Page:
New System Aims to
Cut the Cost of Solar
Power in Half


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Solar power has many advantages, mainly an endless supply of energy by harnessing the power of the sun. But it suffers from extremely inefficient storage systems, a limitation that has kept prices high and limited the widespread adoption of the technology.

Alex Huang, a professor in the Department of Electrical and Computer Engineering at The University of Texas at Austin and director of the school’s Semiconductor Power Electronics Center, hopes to change that with a bold promise for the future of solar: cutting the price of the technology in half by combining power generation and storage into one single system.

“We need to achieve higher efficiency in solar energy conversion,” Huang says, referring to the purpose of his team’s new power storage architecture, which recently earned a $3 million research grant from the U.S. Department of Energy. “And that led us to propose a new design that allows the solar power plant to be connected to the medium voltage system directly, instead of going through another transformer. We also added multi-function capabilities so this project has additional functionality, particularly in the integration of energy storage and to provide other services to the energy grid.”

For You: A New Solar Cell on the Block

Most solar energy storage systems today are based around a solar invertor that is connected to a 480-volt or 690-volt system and then fed through a transformer. But those transformers are massive pieces of equipment, and add substantially to the cost of operation. It’s like connecting a dedicated substation to each inverter in order to manage the system. That means the energy generated by the solar cells has to be moved and stored outside of the generators. It’s inefficient, expensive and outdated.

UT's solar farm at Pickle Research Campus. Image: UT Cockrell School of Engineering Communications

Dr. Huang ‘s team is working to cut the cost of solar power and make it more efficient by combining both power generation and storage into a single system. It’s based around several new types of photovoltaic inverters, or “modular, multifunction, multiport and medium-voltage utility-scale silicon carbide solar inverters,” better known as an M4 inverter. This design is dedicated to “converting the direct current output of a solar panel to medium-voltage alternating current” without the need for an expensive and external low-frequency transformer.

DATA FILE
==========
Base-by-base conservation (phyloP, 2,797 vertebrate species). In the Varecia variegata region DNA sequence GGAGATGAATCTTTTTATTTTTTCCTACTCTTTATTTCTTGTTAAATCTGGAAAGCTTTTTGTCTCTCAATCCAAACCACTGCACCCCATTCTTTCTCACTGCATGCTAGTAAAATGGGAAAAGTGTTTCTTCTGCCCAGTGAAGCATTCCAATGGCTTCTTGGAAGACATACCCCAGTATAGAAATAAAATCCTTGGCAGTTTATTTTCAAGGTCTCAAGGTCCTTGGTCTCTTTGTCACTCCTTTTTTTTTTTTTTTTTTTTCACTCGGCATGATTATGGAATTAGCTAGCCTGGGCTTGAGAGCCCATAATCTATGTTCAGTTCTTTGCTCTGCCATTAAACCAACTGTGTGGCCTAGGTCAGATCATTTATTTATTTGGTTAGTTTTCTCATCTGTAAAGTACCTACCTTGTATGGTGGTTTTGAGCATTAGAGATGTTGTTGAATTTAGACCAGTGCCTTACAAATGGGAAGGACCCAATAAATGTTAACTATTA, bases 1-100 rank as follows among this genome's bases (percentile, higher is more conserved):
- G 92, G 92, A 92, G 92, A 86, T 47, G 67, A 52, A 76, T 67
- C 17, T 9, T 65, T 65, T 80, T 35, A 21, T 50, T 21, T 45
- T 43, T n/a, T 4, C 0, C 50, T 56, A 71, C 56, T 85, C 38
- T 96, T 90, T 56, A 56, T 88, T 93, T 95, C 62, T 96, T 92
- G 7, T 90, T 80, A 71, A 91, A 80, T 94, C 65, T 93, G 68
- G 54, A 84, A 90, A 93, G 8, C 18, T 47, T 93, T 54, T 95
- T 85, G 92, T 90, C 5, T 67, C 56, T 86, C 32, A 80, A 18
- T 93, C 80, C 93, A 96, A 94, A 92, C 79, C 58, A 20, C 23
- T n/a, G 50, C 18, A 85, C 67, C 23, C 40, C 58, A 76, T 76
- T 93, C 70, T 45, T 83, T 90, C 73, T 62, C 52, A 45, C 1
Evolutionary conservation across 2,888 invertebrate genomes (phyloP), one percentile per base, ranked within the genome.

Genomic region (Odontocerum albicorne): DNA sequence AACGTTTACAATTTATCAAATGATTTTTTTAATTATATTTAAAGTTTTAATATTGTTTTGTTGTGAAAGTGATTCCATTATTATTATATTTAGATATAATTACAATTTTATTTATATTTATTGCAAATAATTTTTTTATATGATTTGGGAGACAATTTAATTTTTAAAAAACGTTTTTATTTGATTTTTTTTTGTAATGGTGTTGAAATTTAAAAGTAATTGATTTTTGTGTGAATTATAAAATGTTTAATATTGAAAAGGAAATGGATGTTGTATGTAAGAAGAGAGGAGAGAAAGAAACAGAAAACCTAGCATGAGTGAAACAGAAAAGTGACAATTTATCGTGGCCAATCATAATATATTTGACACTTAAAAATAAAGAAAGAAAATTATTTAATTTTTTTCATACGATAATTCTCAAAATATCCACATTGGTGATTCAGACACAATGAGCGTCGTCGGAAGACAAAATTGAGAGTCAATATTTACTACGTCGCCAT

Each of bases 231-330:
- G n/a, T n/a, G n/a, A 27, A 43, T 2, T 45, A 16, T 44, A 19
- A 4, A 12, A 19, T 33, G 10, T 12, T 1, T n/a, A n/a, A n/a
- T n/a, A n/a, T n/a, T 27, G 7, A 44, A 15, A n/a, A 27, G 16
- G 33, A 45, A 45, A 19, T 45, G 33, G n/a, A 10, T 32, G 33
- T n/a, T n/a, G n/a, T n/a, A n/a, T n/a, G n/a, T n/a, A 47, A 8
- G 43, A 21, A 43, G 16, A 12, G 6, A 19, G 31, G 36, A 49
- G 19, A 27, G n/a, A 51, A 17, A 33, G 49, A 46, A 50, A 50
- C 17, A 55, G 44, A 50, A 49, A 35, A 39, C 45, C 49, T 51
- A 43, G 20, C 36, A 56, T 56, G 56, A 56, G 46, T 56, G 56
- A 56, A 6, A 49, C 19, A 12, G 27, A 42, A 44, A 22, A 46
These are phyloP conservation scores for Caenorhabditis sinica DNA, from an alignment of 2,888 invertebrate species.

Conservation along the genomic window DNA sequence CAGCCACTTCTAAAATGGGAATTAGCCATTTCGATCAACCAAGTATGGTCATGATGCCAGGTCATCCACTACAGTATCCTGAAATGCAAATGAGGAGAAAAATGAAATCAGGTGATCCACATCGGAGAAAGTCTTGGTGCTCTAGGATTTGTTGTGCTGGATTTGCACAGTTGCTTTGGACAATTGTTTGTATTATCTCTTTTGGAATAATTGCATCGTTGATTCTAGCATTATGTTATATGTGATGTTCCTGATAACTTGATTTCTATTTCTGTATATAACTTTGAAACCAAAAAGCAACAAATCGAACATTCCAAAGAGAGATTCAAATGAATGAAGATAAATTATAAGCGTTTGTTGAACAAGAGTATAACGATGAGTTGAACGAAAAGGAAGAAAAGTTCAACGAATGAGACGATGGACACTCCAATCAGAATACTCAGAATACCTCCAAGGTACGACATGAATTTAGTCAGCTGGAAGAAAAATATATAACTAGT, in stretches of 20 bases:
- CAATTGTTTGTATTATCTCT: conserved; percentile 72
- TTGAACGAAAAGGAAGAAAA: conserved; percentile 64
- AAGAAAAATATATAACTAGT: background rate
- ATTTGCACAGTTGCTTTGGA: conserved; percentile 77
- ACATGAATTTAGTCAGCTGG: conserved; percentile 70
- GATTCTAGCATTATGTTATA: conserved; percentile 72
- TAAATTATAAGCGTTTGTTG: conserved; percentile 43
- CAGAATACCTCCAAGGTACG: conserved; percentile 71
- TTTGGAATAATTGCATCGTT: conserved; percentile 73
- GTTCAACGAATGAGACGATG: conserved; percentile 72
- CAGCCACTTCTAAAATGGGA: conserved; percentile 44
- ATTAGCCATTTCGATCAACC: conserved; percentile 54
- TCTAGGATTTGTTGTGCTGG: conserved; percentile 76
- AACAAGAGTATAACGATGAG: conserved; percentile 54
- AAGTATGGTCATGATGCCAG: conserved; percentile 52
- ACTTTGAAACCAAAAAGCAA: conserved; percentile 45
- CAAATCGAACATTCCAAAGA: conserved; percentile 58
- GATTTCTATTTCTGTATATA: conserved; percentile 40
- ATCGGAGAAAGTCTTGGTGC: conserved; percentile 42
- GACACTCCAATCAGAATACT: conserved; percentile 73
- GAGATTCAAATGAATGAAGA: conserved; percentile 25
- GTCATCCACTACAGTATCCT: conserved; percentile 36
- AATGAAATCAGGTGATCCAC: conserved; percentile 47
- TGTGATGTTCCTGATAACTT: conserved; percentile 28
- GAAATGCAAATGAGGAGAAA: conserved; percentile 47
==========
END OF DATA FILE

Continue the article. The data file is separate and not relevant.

“The basic way this works is we’re taking DC voltage from the solar and turning that into AC, but in this case the AC voltage is much higher than the DC voltage,” Huang says.

There is a high-frequency transformer inside the M4 inverter operating at frequencies hundreds and thousands times higher than those found in traditional transformers, which top out at around 60 Hz. This higher-frequency approach can improve the quality of the final product on its own, though the UT team’s modular architecture design places several converters in series to further streamline the output quality.

The end result is a clean power generation and storage system that’s cheaper to operate and easier to maintain over time.

But that’s just the beginning.

By incorporating the transformer functions into the solar power generation system itself, the M4 is also intended to drive clean energy adoption by utilities, offering new functionality and advanced tools that stand to change the way those power systems operate.

For example, the lower voltage battery system in the M4 can be charged either via the solar panels directly or by tapping the existing electrical grid. From there, that power can be discharged back to the grid at any time. The battery system provides the buffer that commercial systems need to operate, making solar-produced power available for dispatch at any time, regardless of the weather time of day.

“It provides a lot of freedom for the grid,” Dr. Huang says. “When your solar power generation goes up when we have a lot of sunshine, or goes down when we have clouds in the sky, the storage can come in to make up the difference. So from a utility point of view, it's more grid friendly. It’s a very flexible, controlled system.”

Although still in the research stages, the long-term plan is to introduce this technology as a lower cost alternative to existing solar generation and storage solutions. One objective of the project is to demonstrate the overall ownership cost of modern solar, particularly the ongoing operation costs associated with clean energy sources.

“It's not just the initial capital cost, which will be higher than a traditional transformer system, per kilowatt level, but that will be offset by improved reliability, reduced service time, and the multi-port functions that offer additional revenues streams for systems,” Huang says.

Over time, Huang hopes this technology leads to broader adoption of solar power by utilities, driving more and more investment into these types of efficiency technologies. He believes the industry is already moving in this direction and is targeting power plants and commercial-scale installations.

“The message is that utilities can make use of solar in ways they have not been able to in the past,” he says. “Future solar energy systems will offer multiple functions and new kinds of connections by combining this kind of solution with new semi-conductor technology. This is just one part of the smart grid of the future.”

Tim Sprinkle is an independent technology writer.

Listen to Episode 1 of ASME TechCast: Building the Case for a Diversified Workforce, with Roma Agrawal

The message is that utilities can make use of solar in ways they have not been able to in the past.

Prof. Alex Huang, University of Texas, Austin

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October 2018

by Tim Sprinkle, ASME.org